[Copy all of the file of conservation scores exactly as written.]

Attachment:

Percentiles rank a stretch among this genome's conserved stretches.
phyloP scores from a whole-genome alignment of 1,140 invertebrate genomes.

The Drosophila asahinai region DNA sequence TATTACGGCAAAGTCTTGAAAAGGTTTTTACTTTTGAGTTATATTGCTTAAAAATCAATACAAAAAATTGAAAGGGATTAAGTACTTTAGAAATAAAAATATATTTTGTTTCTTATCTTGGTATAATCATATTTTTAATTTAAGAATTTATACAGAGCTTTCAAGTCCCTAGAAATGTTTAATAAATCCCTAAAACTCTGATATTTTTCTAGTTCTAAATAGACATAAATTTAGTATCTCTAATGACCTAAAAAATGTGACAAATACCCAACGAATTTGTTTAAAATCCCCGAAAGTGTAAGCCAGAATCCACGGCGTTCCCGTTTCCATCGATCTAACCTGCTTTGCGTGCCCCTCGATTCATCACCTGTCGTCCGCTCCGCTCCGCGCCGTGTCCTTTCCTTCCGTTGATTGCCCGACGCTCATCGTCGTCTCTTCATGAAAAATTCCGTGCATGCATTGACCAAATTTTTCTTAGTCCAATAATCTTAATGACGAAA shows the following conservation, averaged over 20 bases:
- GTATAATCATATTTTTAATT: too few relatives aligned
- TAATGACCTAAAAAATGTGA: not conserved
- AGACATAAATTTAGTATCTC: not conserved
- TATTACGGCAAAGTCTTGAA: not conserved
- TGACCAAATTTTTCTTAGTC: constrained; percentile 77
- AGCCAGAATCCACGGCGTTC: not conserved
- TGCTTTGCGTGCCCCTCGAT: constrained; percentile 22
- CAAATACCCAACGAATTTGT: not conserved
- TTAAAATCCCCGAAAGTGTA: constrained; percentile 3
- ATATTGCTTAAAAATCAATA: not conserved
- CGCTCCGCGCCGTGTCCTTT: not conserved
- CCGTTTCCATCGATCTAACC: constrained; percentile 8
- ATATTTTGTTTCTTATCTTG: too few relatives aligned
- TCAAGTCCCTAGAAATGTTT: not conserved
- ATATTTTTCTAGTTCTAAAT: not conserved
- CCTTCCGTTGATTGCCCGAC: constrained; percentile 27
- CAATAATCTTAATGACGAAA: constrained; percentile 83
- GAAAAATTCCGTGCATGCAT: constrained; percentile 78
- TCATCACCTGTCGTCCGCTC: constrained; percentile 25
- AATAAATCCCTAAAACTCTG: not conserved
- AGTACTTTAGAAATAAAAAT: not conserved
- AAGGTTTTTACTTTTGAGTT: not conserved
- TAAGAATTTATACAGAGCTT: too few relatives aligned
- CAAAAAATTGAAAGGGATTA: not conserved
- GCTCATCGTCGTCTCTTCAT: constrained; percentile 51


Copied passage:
Percentiles rank a stretch among this genome's conserved stretches.
phyloP scores from a whole-genome alignment of 1,140 invertebrate genomes.

The Drosophila asahinai region DNA sequence TATTACGGCAAAGTCTTGAAAAGGTTTTTACTTTTGAGTTATATTGCTTAAAAATCAATACAAAAAATTGAAAGGGATTAAGTACTTTAGAAATAAAAATATATTTTGTTTCTTATCTTGGTATAATCATATTTTTAATTTAAGAATTTATACAGAGCTTTCAAGTCCCTAGAAATGTTTAATAAATCCCTAAAACTCTGATATTTTTCTAGTTCTAAATAGACATAAATTTAGTATCTCTAATGACCTAAAAAATGTGACAAATACCCAACGAATTTGTTTAAAATCCCCGAAAGTGTAAGCCAGAATCCACGGCGTTCCCGTTTCCATCGATCTAACCTGCTTTGCGTGCCCCTCGATTCATCACCTGTCGTCCGCTCCGCTCCGCGCCGTGTCCTTTCCTTCCGTTGATTGCCCGACGCTCATCGTCGTCTCTTCATGAAAAATTCCGTGCATGCATTGACCAAATTTTTCTTAGTCCAATAATCTTAATGACGAAA shows the following conservation, averaged over 20 bases:
- GTATAATCATATTTTTAATT: too few relatives aligned
- TAATGACCTAAAAAATGTGA: not conserved
- AGACATAAATTTAGTATCTC: not conserved
- TATTACGGCAAAGTCTTGAA: not conserved
- TGACCAAATTTTTCTTAGTC: constrained; percentile 77
- AGCCAGAATCCACGGCGTTC: not conserved
- TGCTTTGCGTGCCCCTCGAT: constrained; percentile 22
- CAAATACCCAACGAATTTGT: not conserved
- TTAAAATCCCCGAAAGTGTA: constrained; percentile 3
- ATATTGCTTAAAAATCAATA: not conserved
- CGCTCCGCGCCGTGTCCTTT: not conserved
- CCGTTTCCATCGATCTAACC: constrained; percentile 8
- ATATTTTGTTTCTTATCTTG: too few relatives aligned
- TCAAGTCCCTAGAAATGTTT: not conserved
- ATATTTTTCTAGTTCTAAAT: not conserved
- CCTTCCGTTGATTGCCCGAC: constrained; percentile 27
- CAATAATCTTAATGACGAAA: constrained; percentile 83
- GAAAAATTCCGTGCATGCAT: constrained; percentile 78
- TCATCACCTGTCGTCCGCTC: constrained; percentile 25
- AATAAATCCCTAAAACTCTG: not conserved
- AGTACTTTAGAAATAAAAAT: not conserved
- AAGGTTTTTACTTTTGAGTT: not conserved
- TAAGAATTTATACAGAGCTT: too few relatives aligned
- CAAAAAATTGAAAGGGATTA: not conserved
- GCTCATCGTCGTCTCTTCAT: constrained; percentile 51